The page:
That’s according to government-backed research group Merge Greenwich, which has completed a 12-month study exploring how autonomous vehicle ride-sharing could reshape urban transport.
Merge Greenwich used London’s Greenwich as a modelling ground, and determined that by 2025 ride-sharing in autonomous vehicles (AV) could account for more than one in four trips. The research concludes that AV ride-sharing can cut average journey times to public transport hubs by up to 43%, saving an average commuter as much as 3.5 days in travel time per year. For areas with particularly poor public transport links, the simulated time saving was as high as 74%.
AV ride-sharing would allow people to summon and share on-demand vehicles to take them short distances for a set fare. The concept is one of many ways in which new mobility technology could be exploited to address congestion, air quality and convenience in Britain’s cities. Merge Greenwich’s report also argues that thousands of unneeded car parking spaces could be repurposed, as journeys requiring parking dropped by up to 38%.
Challenges to universal AV adoption
The research also highlights the complexities in introducing a new AV ride-share service at scale. Whilst overall the service can deliver benefits, during the period in which the introduction of the service takes place alongside all of today’s existing traffic, the service could have some short term unintended consequences.
For example, significant preparatory work needs to be done to lay the ground for successful introduction of AV ride-sharing services. Challenges facing the adoption of AV ride-sharing include nervousness among the public about sharing a vehicle, with 45% saying they are willing to do so. Some services – particularly those helping passengers with accessibility challenges – would need to be staffed by a steward, meaning a person is always onboard the vehicle.
The cost of first-generation vehicles could also be a barrier to commercial viability initially. Current cost estimates for autonomous electric vehicles are significantly higher than today’s conventional fleet vehicle. The consortium also recommends that pricing and incentives are pitched in such a way as to encourage travellers to switch to AV ride-sharing from private vehicles, rather than from buses, to ensure that the introduction of new services reduces traffic congestion.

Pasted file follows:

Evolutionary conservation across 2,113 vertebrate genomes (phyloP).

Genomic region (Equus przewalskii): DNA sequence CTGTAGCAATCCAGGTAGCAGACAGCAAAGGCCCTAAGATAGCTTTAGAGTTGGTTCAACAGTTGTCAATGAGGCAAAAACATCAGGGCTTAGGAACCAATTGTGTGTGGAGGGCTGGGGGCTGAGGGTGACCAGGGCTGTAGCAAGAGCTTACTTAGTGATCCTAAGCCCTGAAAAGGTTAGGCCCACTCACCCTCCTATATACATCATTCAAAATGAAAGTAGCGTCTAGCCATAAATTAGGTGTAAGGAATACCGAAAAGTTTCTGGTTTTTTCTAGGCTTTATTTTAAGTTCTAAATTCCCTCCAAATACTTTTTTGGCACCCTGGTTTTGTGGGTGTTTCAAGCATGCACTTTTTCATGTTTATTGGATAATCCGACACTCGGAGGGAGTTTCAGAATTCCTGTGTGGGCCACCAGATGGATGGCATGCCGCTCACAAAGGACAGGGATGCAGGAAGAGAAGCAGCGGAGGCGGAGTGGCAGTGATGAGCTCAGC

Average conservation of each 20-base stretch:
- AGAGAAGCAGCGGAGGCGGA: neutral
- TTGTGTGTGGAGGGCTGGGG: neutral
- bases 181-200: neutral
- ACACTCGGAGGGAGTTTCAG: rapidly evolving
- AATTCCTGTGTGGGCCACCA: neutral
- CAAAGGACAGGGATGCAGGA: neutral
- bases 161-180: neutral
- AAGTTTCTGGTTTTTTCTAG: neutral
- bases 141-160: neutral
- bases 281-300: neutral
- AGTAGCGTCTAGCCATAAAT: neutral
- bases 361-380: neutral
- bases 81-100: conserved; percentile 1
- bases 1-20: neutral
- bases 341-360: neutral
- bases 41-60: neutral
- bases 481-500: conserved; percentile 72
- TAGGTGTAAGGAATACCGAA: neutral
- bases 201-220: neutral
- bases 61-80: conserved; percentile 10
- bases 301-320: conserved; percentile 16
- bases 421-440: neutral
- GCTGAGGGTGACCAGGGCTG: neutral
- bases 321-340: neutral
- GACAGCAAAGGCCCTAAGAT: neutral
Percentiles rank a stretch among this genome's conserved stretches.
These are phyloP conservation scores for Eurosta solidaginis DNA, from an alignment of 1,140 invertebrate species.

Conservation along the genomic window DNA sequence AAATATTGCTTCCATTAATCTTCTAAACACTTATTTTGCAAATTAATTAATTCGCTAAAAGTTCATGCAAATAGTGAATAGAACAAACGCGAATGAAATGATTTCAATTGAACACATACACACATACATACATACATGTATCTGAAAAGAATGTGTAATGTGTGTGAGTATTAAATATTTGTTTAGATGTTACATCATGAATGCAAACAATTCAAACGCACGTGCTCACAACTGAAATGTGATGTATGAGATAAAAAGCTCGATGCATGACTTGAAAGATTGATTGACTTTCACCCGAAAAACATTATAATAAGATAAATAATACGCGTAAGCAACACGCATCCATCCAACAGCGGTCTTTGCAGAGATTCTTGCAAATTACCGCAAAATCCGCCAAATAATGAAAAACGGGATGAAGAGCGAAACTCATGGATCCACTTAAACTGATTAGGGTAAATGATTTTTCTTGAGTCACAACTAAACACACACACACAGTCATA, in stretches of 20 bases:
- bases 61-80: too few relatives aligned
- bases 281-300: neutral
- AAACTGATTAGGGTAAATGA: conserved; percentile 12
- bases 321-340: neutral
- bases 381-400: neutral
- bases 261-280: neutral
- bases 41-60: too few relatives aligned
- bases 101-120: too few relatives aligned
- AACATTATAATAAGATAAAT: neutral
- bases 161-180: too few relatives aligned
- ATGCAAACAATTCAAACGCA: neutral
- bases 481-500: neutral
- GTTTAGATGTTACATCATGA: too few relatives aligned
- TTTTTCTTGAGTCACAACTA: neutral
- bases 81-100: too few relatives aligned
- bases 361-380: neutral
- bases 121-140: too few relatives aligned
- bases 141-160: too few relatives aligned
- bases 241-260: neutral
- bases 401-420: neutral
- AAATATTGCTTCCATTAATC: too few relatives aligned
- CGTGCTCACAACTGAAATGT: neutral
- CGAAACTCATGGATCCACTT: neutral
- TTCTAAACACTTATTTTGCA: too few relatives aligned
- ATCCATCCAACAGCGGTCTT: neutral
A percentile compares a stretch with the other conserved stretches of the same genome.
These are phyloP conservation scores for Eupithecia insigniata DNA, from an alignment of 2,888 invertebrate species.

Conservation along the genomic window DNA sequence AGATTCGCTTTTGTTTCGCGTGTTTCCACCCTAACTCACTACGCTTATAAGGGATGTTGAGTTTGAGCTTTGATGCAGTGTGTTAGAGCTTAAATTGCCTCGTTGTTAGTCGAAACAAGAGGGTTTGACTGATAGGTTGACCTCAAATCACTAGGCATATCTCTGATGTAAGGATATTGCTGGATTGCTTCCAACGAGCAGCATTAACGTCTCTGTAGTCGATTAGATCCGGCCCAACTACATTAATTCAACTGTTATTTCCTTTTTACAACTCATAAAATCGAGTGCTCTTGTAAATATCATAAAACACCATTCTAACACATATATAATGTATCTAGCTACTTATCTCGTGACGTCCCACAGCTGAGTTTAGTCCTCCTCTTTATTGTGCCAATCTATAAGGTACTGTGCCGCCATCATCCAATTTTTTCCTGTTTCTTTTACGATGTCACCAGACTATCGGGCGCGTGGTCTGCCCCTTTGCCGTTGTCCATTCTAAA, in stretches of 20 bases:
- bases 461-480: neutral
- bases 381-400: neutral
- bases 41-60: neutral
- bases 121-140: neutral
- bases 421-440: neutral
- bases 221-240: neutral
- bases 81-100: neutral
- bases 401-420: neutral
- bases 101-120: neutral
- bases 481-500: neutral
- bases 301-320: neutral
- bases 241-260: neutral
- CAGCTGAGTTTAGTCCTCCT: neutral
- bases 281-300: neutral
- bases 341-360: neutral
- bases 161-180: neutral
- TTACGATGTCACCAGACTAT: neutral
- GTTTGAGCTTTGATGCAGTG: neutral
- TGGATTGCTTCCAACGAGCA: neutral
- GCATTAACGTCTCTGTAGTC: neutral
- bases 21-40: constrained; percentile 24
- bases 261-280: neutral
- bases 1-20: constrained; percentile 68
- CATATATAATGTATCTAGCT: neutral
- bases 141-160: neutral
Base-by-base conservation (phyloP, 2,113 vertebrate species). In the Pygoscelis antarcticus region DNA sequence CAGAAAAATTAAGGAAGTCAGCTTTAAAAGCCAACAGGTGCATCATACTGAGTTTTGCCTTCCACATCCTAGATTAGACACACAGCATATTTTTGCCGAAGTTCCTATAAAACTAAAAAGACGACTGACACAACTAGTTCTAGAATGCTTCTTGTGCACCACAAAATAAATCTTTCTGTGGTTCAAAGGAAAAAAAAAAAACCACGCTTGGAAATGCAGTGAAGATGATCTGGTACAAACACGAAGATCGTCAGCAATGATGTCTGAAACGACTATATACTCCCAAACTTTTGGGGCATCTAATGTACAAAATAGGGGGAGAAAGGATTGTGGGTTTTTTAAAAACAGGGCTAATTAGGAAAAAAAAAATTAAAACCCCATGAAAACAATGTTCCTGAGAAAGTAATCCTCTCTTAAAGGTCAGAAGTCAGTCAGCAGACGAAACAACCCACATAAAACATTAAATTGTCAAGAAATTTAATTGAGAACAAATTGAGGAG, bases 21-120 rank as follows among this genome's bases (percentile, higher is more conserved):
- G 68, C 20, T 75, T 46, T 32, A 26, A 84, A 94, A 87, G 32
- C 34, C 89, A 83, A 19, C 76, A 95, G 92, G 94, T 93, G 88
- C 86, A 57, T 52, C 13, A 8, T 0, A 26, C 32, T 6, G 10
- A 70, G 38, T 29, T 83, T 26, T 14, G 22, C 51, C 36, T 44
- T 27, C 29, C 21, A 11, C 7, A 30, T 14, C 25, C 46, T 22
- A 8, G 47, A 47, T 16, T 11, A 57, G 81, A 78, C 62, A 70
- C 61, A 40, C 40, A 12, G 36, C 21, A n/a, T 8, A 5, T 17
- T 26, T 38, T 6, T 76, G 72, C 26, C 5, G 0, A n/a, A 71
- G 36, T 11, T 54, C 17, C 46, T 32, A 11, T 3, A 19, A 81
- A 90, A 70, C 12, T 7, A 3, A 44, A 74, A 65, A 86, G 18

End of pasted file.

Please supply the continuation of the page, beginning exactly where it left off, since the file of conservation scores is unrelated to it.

The role of legislation
Now the research group is calling on local and national government to launch a City Mobility Task Force, and advises industry representatives should be convened to develop strategic policy, set goals and provide roadmaps for a new generation of transport services.
The remit of the proposed task force would include recommending changes to street infrastructure and taking steps to build public confidence in both autonomous vehicles and ride-sharing, and seek to gain the maximum social benefits for cities and their citizens.
Andy Boland, CEO of Addison Lee Group, said: “The Merge Greenwich consortium report shows all manner of positive changes that autonomous vehicle ride-sharing could bring – reduced journey times, better access to transport and less need for parking spaces. To make this a reality, it needs a task force, harnessing the expertise of the public and private sectors, to facilitate the planning and co-ordination essential to its implementation.”
He added: ” The government has shown leadership through the Future of Mobility Grand Challenge and we urge them to convene decision makers to ensure that Autonomous Vehicle ride-sharing plays a part in the urban transport mix to give customers choice and to help build the greener, cleaner and more efficient cities of the future.”
The Merge Greenwich consortium was setup and led by Addison Lee Group and involves mobility experts Ford, TRL, Transport Systems Catapult, DG Cities and Immense Simulations. It is backed by funding from Innovate UK – an agency sponsored by the Department for Business, Energy and Industrial Strategy.